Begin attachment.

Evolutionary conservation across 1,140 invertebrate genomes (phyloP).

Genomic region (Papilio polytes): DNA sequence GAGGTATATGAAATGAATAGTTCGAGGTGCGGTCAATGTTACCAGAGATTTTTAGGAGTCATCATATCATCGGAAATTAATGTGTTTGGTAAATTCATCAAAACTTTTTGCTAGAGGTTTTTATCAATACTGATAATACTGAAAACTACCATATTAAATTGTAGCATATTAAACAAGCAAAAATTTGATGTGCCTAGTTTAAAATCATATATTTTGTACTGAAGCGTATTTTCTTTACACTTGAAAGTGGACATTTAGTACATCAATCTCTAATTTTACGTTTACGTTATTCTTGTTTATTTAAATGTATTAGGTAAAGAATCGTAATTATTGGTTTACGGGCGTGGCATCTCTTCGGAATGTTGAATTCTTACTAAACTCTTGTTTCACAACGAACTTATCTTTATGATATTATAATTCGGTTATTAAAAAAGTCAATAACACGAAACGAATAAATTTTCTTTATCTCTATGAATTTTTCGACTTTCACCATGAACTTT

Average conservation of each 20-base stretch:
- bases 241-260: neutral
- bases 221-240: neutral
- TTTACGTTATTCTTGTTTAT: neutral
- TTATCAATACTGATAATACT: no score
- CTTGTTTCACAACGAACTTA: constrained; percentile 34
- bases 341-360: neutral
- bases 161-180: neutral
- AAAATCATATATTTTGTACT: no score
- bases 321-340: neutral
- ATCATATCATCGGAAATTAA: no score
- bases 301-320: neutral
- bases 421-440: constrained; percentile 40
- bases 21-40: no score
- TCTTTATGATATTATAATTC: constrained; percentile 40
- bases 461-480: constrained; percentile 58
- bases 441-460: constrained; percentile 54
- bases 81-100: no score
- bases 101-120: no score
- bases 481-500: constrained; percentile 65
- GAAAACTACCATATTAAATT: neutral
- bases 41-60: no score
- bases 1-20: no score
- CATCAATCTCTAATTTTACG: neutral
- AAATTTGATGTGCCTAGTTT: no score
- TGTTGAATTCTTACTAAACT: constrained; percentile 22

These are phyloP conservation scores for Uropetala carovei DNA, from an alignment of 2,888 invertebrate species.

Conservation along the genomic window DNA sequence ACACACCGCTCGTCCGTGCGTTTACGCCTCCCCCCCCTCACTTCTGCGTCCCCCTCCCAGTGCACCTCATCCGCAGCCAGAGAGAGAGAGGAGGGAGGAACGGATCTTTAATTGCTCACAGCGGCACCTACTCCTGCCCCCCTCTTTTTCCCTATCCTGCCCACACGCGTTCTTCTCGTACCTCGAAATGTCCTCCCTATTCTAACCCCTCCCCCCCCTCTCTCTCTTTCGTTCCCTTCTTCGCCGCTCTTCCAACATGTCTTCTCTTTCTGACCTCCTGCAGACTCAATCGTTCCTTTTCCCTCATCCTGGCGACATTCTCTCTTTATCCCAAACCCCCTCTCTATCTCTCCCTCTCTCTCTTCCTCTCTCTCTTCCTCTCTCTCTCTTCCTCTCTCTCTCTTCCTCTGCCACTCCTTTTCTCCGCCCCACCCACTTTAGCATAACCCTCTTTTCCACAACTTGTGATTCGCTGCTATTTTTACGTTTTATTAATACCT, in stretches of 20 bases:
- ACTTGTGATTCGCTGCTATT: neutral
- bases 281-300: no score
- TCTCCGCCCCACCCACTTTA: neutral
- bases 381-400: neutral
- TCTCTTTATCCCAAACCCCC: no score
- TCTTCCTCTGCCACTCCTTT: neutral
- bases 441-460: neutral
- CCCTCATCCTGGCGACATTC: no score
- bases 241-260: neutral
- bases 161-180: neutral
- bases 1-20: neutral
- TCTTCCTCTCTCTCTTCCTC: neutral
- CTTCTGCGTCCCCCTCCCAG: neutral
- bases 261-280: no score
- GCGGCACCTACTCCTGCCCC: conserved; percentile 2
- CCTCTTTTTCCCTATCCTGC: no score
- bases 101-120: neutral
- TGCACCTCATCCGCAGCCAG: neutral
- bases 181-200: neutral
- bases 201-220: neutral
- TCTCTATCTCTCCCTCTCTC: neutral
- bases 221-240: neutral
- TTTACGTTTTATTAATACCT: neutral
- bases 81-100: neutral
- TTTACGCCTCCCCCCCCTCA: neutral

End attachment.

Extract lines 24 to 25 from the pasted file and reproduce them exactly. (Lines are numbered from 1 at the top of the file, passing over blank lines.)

- bases 41-60: no score
- bases 1-20: no score